Sunday, September 27, 2020

RBG and Gender Equality

I have been thinking a lot about RBG's death and her legacy. I did not realize that so many rights I have were new to women in my lifetime. By the age of 22 I had my own credit cards, a car and an apartment without male co-signers. I have never thought of that as revolutionary until now even though those changes came for women in the US after I was born.

The university I attended only became co-educational a couple years before I was born. I would suspect if I went back and looked all of the schools I applied to have similar histories, yet by the time I went to school they were 50/50 female/male. Integrated, co-educational institutions are what I grew up with thanks to RBG and others and I definitely took that given for granted.

While at university, the fliers for getting a credit card were everywhere for men and women. As the poor college student I was, who was an Econ major, I knew I should build credit by using my credit card and paying it off monthly and I needed the cash float.

When I graduated from college, I had a good job lined up. With the credit I had established and the job I had lined up, I was able to buy (or rather finance) a car on my own. My first car was a Toyota Corolla that I put no money down on and charged the tax and title fees, but I had a car, a credit card and I had a job that would provide me with income to cover the monthly payments, and my rent and other living expenses.

By the time I got married a few years later I added my husband to my credit cards and we consolidated our accounts into my bank account (since I knew how much was in mine and he did not know what was in his and both were equally low balances).  Something that would not have been possible the decade before I was born.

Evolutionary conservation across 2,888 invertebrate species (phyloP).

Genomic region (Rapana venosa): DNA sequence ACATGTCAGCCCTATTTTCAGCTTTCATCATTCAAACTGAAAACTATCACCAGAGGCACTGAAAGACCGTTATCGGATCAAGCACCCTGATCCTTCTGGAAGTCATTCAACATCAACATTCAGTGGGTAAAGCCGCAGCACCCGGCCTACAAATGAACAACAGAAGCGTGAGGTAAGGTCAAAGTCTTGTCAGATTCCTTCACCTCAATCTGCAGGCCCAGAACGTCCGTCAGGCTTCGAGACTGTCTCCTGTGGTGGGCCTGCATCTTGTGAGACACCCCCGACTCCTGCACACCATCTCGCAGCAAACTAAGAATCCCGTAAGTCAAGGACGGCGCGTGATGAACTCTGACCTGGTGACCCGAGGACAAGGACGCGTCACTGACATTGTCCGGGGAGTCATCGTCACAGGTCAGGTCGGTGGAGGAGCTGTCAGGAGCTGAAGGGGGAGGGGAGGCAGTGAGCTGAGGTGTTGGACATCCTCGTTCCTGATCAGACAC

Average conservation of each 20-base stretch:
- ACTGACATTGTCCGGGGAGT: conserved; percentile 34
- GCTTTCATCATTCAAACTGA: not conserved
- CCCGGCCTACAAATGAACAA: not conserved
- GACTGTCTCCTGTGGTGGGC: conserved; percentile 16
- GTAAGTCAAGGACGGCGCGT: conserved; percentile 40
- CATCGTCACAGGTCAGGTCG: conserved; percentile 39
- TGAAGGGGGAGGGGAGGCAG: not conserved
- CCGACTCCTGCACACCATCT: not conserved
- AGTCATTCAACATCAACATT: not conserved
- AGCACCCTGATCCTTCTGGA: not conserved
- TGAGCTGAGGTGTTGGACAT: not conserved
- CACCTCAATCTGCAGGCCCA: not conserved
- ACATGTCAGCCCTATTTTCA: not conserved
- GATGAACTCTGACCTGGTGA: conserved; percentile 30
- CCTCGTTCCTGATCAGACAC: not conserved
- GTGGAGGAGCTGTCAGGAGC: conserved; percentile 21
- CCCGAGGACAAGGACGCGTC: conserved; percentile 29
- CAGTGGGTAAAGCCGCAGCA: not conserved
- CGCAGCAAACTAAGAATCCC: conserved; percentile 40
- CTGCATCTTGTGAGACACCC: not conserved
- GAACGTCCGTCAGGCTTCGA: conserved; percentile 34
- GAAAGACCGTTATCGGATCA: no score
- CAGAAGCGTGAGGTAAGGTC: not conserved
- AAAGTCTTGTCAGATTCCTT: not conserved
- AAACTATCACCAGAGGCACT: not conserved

I was lucky that I chose a place to work that strove to be a meritocracy. However, Corporate Finance and Corporate leadership are male dominated. Women last year held a record high number of CEO positions at Fortune 500 companies and still just 7.4% Fortune 500 CEOs were women. Yes, that is right, less than 10% still - 50 years after higher education opened up to women. While my employer worked deliberately to improve retention and promotion of women across levels, when I left after 20+ years the percent of woman at each level in Finance and Accounting was similar to when I joined the company.

Over my career, I was regularly the only woman in meetings. Around the year 2000, one meeting sticks out in my memory.  We were living in Geneva, Switzerland at the time. I was the only women in a meeting of about 15 people to get approval for the launch of Swiffer in the Balkans. The President of the region turned to me and asked, "since you are a housewife, I am curious what you think about this launch reco".  My first reaction was to think I am a Finance Manager and since I am here working full time I am most certainly not a housewife. I quickly realized I should take advantage of any opportunity I was given to share my business thoughts and establish my credibility as a strong thinker and leader which I did, but I felt like what I was bringing to the table intellectually and professionally was secondary to my assumed role as the primary house cleaner.